Seems like all we do today is discuss just how weird our upbringing was.  My siblings, who are a decade older than me, and I take great twisted delight in sharing our upbringing perspectives.  Who got it the worst?

I thought I was raised in a totally dysfunctional alcoholic family, yet my story, when sharing "around the campfire" is always trumped by my friends' horror stories.

And the "normal" upbringing? I haven't found a co-hort who had one.  My mother's childhood seemed pretty close to calm and normal, but she said her mother was undemonstrative when it came to showing affection. My dad? At age 75 he's still a nut case from his childhood.

So I guess reading about family weirdness is oddly comforting. Those hidden desires and heartbreak and embarrassment that we read about tells us we're not alone. What we thought as us being a family outlier was really us smack dab in the middle of "normalcy."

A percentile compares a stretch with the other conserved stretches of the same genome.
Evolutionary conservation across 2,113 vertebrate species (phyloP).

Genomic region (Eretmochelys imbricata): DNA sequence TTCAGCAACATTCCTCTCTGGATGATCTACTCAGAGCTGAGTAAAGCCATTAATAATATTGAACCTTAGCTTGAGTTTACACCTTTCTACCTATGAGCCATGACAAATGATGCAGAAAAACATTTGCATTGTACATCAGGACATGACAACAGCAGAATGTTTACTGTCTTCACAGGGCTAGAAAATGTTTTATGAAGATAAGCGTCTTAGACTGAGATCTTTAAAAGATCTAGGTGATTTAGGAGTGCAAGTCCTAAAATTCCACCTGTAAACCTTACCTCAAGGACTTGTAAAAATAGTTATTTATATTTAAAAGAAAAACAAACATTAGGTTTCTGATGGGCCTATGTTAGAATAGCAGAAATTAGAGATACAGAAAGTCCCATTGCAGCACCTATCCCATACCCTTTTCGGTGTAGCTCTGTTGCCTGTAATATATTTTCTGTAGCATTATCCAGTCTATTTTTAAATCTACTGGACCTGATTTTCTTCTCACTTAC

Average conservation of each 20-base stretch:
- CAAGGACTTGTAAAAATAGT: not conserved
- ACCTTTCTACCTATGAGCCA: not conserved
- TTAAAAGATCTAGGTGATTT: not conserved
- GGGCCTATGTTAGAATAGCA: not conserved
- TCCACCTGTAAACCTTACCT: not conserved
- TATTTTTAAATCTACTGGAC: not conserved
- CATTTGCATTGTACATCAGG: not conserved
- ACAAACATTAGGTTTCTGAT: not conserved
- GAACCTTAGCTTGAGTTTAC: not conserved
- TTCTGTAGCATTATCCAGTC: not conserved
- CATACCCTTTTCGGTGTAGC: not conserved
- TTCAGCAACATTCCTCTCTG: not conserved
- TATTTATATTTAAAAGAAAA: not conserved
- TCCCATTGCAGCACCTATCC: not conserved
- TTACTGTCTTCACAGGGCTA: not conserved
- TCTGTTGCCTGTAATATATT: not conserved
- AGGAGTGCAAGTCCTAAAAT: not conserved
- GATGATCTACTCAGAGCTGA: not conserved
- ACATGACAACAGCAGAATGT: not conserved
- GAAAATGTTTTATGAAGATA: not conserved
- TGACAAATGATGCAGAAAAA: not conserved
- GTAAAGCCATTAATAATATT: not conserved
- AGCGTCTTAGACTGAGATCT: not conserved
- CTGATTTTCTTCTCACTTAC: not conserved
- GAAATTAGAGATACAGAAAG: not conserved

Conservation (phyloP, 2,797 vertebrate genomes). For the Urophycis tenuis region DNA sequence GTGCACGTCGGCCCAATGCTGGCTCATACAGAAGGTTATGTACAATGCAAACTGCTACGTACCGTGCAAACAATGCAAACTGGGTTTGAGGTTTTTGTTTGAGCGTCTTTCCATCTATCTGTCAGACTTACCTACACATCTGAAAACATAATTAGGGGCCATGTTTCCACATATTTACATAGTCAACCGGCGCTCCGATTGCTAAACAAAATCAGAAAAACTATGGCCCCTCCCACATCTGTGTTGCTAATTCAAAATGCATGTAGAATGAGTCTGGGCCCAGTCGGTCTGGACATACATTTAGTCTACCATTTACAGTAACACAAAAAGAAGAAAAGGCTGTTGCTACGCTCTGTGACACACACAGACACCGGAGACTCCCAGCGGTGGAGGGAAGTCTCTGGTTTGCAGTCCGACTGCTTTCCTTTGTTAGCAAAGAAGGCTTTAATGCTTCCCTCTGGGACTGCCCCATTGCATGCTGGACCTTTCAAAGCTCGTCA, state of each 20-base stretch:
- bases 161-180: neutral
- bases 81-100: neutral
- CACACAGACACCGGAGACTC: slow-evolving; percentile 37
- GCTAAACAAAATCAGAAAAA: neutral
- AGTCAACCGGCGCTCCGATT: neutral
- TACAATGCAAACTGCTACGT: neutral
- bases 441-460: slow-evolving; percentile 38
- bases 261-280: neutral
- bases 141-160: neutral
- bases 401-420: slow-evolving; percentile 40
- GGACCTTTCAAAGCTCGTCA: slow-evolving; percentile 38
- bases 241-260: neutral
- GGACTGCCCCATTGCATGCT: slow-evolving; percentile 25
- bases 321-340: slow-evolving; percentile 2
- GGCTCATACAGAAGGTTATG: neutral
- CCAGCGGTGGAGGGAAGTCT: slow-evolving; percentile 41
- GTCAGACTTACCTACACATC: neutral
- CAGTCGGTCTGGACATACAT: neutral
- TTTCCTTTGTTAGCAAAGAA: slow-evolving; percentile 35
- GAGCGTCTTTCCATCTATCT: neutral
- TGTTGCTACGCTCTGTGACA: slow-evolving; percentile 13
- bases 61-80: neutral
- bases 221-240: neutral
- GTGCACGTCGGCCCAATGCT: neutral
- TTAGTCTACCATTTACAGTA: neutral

Human beings and human families are by nature just plain weird.  How did they deal with the dysfunction? How did things turn out? How did they cope? It's interesting. Sometimes educational. Sometimes just entertaining. Sometimes horrifying as in the book A Child Called it, which is not enduring literature, but widely popular among the salacious mass market paperback sect.

By the way, I do enjoy Raymond Carver.

 



Last Edited on: 3/15/11 10:38 PM ET - Total times edited: 1
Date Posted: 3/16/2011 12:00 AM ET
Member Since: 4/4/2009
Posts: 9,464
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Part of what I mean is the total absence of any strong, decent males, and the total absence of any strong, decent females. I mean everything written by T.C. Boyle, almost everything written by Wally Lamb, everything written by Annie Proulx except her first. In a way, everything written by Margaret ATwood, who demonizes absolutely every male in her canon.